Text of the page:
Apartment turnover has one of the most significant impacts to your financial performance. When you consider the lost revenue from vacancy loss combined with the expense to turn and remarket the apartment, the impact to the bottom line increases with every turn. While it is equally important to focus on leasing activity, you cannot lose site of the impact of apartment turnover on your budgets and maintenance technicians.    

The cost of turning a unit in 2021 could be higher than the average cost from prior years as gas and the cost for materials are skyrocketing. With increased pressure on budgeted turn expenses comes increased pressure on your maintenance team. While the financial impact is cause for concern on its own, the workload on the maintenance team members to turn the units, especially during peak leasing cycles, can be significant.   

How many times have preventative maintenance items been delayed or overlooked due to the maintenance team being consumed with getting units ready or as a result of budget concerns?  Delaying preventative maintenance has a higher cost down the road.    

While move-outs are inevitable, there are ways to minimize the vacancy loss from apartment turnover. Operators can take a variety of measures to lessen the burden on your team members and limit the impact on your bottom line.  

Taking a proactive approach to managing turns and having an efficient make-ready process will save you time and money. Here are 5 best practices to improve your apartment turnover rate. 

1. Proactive Management Has to Include Maintenance

Budgets typically align with historical leasing cycles, which are helpful for staff and budget planning purposes. Your properties are unique. Instead of solely relying on regional historic leasing cycles, you need to track each property’s projected occupancy rate and future lease expirations to forecast appropriately for apartment turnovers.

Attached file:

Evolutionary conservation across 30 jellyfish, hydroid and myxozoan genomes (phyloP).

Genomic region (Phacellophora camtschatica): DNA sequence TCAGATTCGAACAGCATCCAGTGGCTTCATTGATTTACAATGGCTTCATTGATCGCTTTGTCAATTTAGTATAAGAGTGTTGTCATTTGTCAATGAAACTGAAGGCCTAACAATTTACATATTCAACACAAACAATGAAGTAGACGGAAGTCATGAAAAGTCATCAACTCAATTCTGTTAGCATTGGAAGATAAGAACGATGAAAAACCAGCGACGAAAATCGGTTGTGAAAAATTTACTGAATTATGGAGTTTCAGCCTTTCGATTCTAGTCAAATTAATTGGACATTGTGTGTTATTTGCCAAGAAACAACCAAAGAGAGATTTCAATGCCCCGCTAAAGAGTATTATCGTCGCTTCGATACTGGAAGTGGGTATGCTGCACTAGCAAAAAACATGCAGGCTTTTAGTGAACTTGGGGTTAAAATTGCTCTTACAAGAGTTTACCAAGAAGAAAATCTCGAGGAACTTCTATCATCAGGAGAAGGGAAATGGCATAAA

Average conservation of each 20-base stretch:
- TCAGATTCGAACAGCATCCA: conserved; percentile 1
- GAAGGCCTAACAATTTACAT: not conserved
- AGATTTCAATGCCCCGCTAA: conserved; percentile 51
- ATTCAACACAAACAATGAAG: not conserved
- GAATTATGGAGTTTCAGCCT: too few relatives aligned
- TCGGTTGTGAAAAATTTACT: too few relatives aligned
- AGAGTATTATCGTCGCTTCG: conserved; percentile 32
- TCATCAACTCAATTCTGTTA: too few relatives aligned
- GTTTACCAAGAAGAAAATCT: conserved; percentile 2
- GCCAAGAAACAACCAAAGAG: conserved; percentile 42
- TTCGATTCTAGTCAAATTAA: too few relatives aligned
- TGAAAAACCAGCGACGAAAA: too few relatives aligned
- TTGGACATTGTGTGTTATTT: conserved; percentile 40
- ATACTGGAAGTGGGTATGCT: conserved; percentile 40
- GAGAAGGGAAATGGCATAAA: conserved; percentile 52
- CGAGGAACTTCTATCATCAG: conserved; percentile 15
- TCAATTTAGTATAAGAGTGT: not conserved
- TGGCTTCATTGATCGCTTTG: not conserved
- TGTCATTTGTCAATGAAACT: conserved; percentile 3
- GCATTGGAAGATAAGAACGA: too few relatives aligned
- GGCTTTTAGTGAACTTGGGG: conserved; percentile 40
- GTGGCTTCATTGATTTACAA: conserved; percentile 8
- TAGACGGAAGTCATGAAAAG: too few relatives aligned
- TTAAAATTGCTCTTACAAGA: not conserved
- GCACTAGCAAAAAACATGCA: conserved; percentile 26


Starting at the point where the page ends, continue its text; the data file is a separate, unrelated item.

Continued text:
Your maintenance team needs as much notice as possible about any potential increase in expected move-outs. Sharing the number of expiring leases for the rest of the year and expected renewal rates with your maintenance team can help them plan spend and staffing appropriately.   

With property management software, you can provide them access to information to help them understand the renewal value. Every renewal means there is one less unit to turn, which will impact how maintenance team members engage with current renters in the best way.  

Your maintenance supervisor is responsible for staying within the allotted maintenance and turn budget, and he or she may already proactively work with vendors to get products ordered and tasks scheduled in advance. If they can adjust the spend and use of vendors weeks or months in advance, they will manage the budget more effectively.

2. Create Make-Ready Work Orders

Every property has some form of make-ready board. Whether you’re using a whiteboard, spreadsheet or software, you have a way to communicate upcoming turnover tasks to your maintenance technicians. But what if your make-ready board allowed you to maximize your time?  

We all know that time is money. Leveraging property management software to manage the unit turns for upcoming notice to vacates proactively saves time and makes sure that no units slip off the radar.   

As mentioned above, visibility is crucial, but it is not the only way to help your team manage the process. Most maintenance teams are limited in size and rely on outside contractors to prepare units for a new renter. Managing the contractors is one area that turn management software can ease some of the burdens and decrease the time to get the unit ready.    

Regardless of how clean the former resident thinks they left their apartment, you know that you must send in your housekeeper or cleaning contractor, so why not automate the process? With make-ready work orders, your team no longer has to schedule maintenance after they walk the units. Routine tasks can already be scheduled in property management software. Not only does this save time, but it ensures no tasks slip through the cracks and cause delayed move-in dates and vacancy loss.